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I have a core data class, SSSLicense that has attributes like name and type. It inherits from an abstract entity called SSSArchivableEntity which has a boolean attribute named isArchived (among others).

I've already fetched the full set of license entities from the DB and am now trying to filter based on type and the isArchived flag. However, despite many variations of my predicate, I cannot get a valid result.

Here is the relevant code:

    NSSet *licenses = [person licenseList] ;

    NSPredicate *predicate = [NSPredicate predicateWithFormat:@"(licenseType like %@) AND (isArchived == NO)",
NSSet *filteredLicenses = [licenses filteredSetUsingPredicate:predicate];

If I change my predicate to use another attribute of SSSLicense, say name (instead of isArchived), the predicate works. I even added a simple boolean attribute to SSSLicense and filtered using it successfully.

It seems like it has something to do with the fact that isArchived is an attribute of the abstract entity. Is there something special I need to do to filter with inherited attributes?


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Try to rename the attribute. Some attribute names conflict with built-in properties of NSManagedObject. –  Martin R Jun 23 '13 at 7:39
Thanks, but that did not work. I changed the name of the attribute to 'fred', but still get the same result (no matching objects). –  Dan Nichols Jun 23 '13 at 15:40
the NSPredicate is not a NSString, you need to learn more about how you should use the %K and %@ format-specifiers for the predicates, or you can create a predicate with blocks which would be much more comfortable. –  holex Jun 23 '13 at 19:28
I have tried numerous variations including %K versus direct strings. I gave the above sample code since it was the simplest to explain. The sample code from Apple shows both and both work just fine IF the attributes are part of the concrete entity. It only fails if the attribute I test for is in the abstract entity. –  Dan Nichols Jun 23 '13 at 23:03

3 Answers 3

Maybe hard-coding the value does not work. I recommend using the standard syntax:

[NSPredicate predicateWithFormat:
    @"(licenseType like %@) && (isArchived = %@)", lType, @(NO)];

If this does not work I would manually check the value of your isArchived property via sqlite3 command line tool or SQLite Manager plugin in Firefox. Maybe you are expecting a value there that has not been persisted.

If all these are verified it could be that you are reading the wrong values or displaying the wrong values although the predicate actually works.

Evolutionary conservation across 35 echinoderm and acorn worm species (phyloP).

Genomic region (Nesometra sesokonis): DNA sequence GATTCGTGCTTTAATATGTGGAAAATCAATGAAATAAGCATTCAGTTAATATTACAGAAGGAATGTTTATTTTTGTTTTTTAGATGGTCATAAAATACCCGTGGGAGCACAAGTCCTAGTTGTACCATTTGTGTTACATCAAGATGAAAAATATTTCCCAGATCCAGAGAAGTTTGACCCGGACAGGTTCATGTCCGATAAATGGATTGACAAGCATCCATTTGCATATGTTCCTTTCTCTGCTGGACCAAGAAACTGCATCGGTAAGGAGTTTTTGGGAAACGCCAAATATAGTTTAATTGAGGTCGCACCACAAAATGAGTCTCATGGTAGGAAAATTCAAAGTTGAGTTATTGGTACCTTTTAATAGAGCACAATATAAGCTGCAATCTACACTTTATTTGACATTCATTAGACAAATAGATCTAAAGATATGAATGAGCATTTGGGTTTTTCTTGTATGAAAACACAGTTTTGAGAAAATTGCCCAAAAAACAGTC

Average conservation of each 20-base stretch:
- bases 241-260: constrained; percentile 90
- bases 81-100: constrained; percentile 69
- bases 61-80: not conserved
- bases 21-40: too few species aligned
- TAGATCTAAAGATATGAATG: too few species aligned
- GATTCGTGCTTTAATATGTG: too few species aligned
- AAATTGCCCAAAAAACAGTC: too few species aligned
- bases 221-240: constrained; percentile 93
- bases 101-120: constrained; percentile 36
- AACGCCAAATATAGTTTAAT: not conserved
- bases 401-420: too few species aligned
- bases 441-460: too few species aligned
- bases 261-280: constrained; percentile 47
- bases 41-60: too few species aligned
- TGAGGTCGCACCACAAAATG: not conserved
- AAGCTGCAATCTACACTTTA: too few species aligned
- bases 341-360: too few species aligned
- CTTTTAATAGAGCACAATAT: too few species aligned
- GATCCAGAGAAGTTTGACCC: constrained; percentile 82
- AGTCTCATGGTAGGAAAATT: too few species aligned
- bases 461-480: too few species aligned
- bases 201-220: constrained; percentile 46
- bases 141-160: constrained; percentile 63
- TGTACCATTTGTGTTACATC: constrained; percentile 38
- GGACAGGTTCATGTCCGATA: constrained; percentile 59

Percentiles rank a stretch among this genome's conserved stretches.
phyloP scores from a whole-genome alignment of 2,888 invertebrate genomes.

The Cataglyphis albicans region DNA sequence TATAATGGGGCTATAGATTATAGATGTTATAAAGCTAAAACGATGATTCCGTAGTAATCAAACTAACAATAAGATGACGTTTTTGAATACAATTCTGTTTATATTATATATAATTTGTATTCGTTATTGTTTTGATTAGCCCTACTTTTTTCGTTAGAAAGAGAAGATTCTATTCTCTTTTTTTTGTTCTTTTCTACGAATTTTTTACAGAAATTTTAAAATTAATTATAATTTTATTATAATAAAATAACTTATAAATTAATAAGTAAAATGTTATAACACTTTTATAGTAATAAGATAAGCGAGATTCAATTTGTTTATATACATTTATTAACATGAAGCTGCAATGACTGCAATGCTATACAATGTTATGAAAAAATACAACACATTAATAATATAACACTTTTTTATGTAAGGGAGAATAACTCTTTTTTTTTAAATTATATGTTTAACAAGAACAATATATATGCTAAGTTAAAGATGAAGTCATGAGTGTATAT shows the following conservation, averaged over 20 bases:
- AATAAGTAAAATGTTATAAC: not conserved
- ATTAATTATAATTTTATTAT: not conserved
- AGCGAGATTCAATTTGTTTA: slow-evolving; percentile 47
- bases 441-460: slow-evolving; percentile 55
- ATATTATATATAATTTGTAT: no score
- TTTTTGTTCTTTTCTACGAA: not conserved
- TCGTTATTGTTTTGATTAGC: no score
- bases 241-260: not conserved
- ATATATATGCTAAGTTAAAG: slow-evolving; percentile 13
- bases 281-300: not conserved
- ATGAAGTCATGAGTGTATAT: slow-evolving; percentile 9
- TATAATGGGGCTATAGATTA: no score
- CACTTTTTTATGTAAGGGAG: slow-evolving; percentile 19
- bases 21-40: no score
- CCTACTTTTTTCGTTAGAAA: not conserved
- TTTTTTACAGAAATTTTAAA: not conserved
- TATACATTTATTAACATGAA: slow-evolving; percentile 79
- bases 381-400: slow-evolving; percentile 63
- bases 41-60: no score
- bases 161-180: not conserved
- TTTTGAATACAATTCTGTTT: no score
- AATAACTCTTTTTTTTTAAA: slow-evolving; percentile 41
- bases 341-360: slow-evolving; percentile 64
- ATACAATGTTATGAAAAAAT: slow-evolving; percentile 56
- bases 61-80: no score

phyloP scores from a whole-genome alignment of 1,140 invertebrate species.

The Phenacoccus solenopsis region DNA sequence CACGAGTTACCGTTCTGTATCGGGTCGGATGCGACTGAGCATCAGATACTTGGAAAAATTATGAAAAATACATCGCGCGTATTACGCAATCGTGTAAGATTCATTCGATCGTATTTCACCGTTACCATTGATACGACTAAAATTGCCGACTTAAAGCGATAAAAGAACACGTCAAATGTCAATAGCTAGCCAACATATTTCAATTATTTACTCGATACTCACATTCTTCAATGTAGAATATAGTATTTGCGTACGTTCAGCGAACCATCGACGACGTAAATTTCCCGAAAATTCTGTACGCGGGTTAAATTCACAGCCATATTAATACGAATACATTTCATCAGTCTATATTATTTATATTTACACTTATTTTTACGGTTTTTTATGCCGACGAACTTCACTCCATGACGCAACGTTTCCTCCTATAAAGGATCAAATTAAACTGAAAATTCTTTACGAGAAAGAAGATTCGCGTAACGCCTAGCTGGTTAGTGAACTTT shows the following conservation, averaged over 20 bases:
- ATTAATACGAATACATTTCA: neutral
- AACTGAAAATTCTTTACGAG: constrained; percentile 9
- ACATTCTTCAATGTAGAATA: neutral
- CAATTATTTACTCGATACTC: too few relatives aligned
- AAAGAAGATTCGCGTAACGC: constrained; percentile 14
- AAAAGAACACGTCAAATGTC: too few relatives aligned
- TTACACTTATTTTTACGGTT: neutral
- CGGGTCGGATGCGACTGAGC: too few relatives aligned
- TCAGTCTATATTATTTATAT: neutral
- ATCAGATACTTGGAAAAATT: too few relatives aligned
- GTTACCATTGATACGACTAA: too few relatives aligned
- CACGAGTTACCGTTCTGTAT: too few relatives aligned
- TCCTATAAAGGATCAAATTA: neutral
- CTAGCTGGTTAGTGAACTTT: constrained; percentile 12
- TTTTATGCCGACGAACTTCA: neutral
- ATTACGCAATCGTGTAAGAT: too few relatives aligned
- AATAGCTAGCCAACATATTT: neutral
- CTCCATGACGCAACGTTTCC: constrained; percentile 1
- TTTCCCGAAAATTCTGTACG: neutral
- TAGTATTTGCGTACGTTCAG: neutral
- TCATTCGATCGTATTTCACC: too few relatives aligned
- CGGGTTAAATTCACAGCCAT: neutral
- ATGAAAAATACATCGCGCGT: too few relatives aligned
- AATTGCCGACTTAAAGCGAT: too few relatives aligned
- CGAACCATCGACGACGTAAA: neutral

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Thanks, I tried the above, but it still does not work. I know there is a valid value because I added some debug statements in the code to test the objects in the set manually (not using a predicate) for that value by calling the getter method and it shows the correct YES/NO values. –  Dan Nichols Jun 23 '13 at 15:42
One more step in my edit. –  Mundi Jun 23 '13 at 18:54
Not sure I understand because the predicate is returning zero objects. If I change the code and move the boolean from the abstract entity into the concrete entity directly, the predicate works. It is only when the attribute I test for is in the abstract entity that the predicate returns no result. –  Dan Nichols Jun 23 '13 at 23:00
I just built a simple test app. This should work. Maybe something else is going on. Does the predicate work if you search for the abstract entity instead? (Even if you possibly get more than the desired results.) –  Mundi Jun 24 '13 at 6:59
I tried it again and found that the issue seems to be with the predicate and my seed data. I create some seed data programatically. It is that data the does not work with the predicate. Data I created within the app works. The seed data was using the default value for isArchived (e.g., not setting it) whereas the app code was explicitly setting it to NO. What threw me off is that a call to isArchived returned NO both for the seed data and the data created in the app. It appears the predicate is more particular when testing for the value that my direct 'if' test. Thanks for your help! –  Dan Nichols Jun 24 '13 at 15:57

I'd rather prefer better the blocks instead of the format, hence I would try something like this:

[NSPredicate predicateWithBlock:^BOOL(id evaluatedObject, NSDictionary *bindings) {
    return ([[evaluatedObject licenseType] rangeOfString:lType].location == NSNotFound && [[evaluatedObject isArchived] boolValue] == NO);
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up vote 0 down vote accepted

The issue turns out to be one of how the predicate tests the conditional versus a direct test via an if statement. My seed data created the license via direct setter calls and I was not explicitly setting isArchived to NO. Within the app, when a license was created it was being set. So, seed data was failing to be returned via the predicate. However, if I manually looped through the set and did a test via "[license isArchived] == NO" both the seed data and the app data were returned as expected.

My guess is that a direct boolean test checks for a valid 'YES' and if not there assumes NO whereas the predicate is explicitly checking YES=1 NO=0 (or however it is represented).

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